Tuesday, January 18, 2005

Heads at CBS haven't rolled very far

Just because someone's been asked to resign, doesn't mean they'll actually do it.

According to a report in Broadcasting and Cable, CBS Chairman Les Moonves told reporters this morning that the three CBS executives who were asked to resign over the Rathergate scandal -- Senior Vice President Betsy West, 60 Minutes Wednesday Executive Producer Josh Howard, and Senior Broadcast Producer Mary Murphy -- have yet to do so.

Moonves would not comment on what might happen if the three refused to resign, but said that the matter is currently being handled by lawyers.

And in yet another post-mortem article, the publication notes five questions that remain unanswered by the Thornburgh-Boccardi report. This being an insider publication, some of the questions they deem important are perhaps of more interest to those in the industry, such as the question of whether the four execs fired or asked to resign will ever find work in the industry again. Are we really worried about their careers? I'm not.

But the article does have a couple other interesting questions, such as how CBS News President Andrew Heyward was able to keep his job.

As far as Moonves is concerned—and Moonves' opinion is about all that matters on the subject—Heyward “said and did all the right things from his perch. I think the process let him down,” Moonves says. “I don't think that warranted his going.” Moonves, sympathetic to the plight of the any corporate executive, adds, “We all have lieutenants that we trust to be doing things, and you don't know always know whether they're being done.”

Also working in Heyward's favor: his reputation as a loyal soldier, someone who is reliably eager to please his boss. That sort of devotion is known to appeal strongly to Moonves, who—like many leaders—does not exactly surround himself with a lot of footloose executives likely to wander off the corporate reservation.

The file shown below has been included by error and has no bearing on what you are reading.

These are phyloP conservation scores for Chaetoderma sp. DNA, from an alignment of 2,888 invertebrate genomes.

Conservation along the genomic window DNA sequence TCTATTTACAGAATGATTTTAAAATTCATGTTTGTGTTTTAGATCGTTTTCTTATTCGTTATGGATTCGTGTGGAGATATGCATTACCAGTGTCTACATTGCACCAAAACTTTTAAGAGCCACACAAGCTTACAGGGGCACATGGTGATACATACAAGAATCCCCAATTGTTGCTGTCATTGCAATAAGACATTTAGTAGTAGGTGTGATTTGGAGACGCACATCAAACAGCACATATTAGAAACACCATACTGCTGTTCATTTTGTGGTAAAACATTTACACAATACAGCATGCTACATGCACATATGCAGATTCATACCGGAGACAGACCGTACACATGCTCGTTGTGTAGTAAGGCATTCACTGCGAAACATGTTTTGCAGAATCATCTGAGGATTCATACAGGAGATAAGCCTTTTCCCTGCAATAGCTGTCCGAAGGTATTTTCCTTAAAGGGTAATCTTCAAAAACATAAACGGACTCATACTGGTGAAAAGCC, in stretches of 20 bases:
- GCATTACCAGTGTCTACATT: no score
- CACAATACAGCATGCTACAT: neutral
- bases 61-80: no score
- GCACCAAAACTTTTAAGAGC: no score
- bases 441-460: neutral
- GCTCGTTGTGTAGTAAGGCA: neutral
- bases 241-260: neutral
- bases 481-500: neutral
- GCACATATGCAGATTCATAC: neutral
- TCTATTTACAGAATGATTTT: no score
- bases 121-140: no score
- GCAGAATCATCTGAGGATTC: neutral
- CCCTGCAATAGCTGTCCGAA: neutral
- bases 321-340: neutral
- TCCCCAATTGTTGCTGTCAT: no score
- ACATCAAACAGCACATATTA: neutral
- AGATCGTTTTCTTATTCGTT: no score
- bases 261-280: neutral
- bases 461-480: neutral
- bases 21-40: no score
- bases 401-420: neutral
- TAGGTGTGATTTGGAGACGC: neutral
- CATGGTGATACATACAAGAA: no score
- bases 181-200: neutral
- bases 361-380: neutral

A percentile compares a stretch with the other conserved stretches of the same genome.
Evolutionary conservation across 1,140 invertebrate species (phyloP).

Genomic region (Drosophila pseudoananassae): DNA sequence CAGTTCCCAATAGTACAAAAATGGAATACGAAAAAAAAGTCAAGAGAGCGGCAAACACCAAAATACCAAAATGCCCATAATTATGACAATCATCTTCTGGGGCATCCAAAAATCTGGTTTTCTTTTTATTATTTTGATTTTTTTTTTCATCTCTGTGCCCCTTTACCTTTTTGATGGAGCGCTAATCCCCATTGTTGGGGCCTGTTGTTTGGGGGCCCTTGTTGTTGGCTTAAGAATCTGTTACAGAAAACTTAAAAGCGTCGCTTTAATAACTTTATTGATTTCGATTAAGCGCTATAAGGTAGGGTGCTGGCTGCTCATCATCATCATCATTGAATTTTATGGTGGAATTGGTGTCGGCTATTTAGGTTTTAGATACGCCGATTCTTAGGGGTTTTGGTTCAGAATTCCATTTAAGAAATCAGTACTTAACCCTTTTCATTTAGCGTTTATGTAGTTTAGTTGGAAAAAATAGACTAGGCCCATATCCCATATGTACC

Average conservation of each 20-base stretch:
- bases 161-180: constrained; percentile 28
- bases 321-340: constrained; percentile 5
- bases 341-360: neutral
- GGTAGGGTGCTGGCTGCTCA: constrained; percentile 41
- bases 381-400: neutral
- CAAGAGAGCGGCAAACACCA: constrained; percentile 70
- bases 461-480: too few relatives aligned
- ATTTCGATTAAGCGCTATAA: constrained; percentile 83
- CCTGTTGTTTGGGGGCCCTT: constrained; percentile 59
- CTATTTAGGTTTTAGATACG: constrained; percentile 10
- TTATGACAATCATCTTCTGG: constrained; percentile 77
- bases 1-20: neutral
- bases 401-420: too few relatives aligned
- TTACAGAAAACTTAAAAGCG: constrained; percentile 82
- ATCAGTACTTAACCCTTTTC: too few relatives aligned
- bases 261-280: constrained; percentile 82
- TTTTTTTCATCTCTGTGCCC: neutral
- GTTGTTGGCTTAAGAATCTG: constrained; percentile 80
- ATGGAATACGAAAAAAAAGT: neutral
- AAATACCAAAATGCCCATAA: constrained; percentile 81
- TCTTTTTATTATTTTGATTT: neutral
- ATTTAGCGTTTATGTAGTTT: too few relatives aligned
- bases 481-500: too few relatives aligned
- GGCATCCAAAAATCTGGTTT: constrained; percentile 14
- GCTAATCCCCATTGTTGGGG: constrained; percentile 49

But it's not clear what the future at CBS holds. 60 Minutes Wednesday survived the National Guard story, but with its anemic ratings, the show is not assured of surviving 2005. And morale at CBS News has hit Black Rock-bottom. Tom Freston, Moonves' co-COO at Viacom, is competing with him to succeed Sumner Redstone atop the company, and Freston just made a move to burnish his credentials by hiring Brad Grey to revitalize Paramount. Moonves could very well answer by targeting CBS News for a shakeup. It's not clear how Andrew Heyward would fit into those plans.

See the rest of the article here.

More: Captain Ed has more here.


At 6:11 AM, Anonymous Anonymous said...

The "investigation" was a sham. The "firings" are a sham. Dick was hired by Viacom because he would lie to hurt Bush. Viacom lies. B. Boxer lies. Its hard to find honesty.
Rod Stanton


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